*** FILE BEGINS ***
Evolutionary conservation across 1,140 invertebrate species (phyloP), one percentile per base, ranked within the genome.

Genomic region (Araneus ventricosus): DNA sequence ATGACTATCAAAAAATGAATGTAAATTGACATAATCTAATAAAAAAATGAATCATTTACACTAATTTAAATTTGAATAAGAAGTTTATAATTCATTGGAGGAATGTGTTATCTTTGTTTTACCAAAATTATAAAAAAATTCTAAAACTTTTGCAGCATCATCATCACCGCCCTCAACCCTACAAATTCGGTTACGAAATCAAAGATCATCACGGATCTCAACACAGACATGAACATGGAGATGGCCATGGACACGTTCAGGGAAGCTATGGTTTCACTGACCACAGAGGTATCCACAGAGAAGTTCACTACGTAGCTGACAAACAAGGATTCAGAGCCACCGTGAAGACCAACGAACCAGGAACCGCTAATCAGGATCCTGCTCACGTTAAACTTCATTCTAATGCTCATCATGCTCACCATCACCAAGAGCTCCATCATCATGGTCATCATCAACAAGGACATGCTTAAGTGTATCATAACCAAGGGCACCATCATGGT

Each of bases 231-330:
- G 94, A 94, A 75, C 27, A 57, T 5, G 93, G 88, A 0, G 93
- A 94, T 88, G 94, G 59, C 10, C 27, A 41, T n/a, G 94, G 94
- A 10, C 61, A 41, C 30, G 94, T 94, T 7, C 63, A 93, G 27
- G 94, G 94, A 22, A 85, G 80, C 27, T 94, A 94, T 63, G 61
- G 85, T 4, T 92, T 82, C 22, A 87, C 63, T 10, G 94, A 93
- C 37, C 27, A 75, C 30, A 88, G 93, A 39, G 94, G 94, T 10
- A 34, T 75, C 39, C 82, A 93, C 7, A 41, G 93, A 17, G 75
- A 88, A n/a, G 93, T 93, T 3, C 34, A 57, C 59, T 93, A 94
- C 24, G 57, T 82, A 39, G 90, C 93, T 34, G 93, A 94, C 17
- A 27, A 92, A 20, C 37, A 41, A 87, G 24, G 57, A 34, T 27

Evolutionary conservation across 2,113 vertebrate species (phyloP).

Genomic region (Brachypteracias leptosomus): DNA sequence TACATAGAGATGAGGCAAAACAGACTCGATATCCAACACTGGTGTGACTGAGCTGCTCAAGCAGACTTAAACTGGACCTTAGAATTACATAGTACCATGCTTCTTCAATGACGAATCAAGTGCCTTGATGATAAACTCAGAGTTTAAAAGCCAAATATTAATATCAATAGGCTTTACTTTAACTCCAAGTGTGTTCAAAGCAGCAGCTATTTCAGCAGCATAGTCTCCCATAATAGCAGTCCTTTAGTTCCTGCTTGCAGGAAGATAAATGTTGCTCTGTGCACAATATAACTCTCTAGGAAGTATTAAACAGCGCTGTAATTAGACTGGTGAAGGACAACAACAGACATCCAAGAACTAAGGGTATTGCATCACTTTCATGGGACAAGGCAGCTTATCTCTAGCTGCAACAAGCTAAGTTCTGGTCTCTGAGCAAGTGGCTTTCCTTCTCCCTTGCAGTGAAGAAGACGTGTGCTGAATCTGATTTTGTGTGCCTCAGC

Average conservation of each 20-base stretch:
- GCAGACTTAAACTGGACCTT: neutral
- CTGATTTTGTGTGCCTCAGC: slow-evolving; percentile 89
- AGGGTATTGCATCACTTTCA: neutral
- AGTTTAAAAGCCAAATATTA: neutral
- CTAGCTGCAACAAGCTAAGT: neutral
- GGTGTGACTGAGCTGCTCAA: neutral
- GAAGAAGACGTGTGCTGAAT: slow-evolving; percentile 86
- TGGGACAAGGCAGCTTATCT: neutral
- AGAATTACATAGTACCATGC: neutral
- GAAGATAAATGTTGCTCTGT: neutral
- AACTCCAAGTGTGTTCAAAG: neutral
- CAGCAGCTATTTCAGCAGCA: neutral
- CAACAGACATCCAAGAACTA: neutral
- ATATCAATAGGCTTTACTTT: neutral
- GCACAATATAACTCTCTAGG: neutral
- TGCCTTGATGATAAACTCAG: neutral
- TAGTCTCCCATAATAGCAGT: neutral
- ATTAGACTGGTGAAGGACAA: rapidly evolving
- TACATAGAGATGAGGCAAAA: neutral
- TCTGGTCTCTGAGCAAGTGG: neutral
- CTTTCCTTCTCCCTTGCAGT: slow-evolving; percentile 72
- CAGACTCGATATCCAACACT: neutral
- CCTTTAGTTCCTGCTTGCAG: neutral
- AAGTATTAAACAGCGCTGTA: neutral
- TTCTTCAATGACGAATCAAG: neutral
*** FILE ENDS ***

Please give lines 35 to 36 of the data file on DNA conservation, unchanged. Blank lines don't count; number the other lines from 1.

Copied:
- TACATAGAGATGAGGCAAAA: neutral
- TCTGGTCTCTGAGCAAGTGG: neutral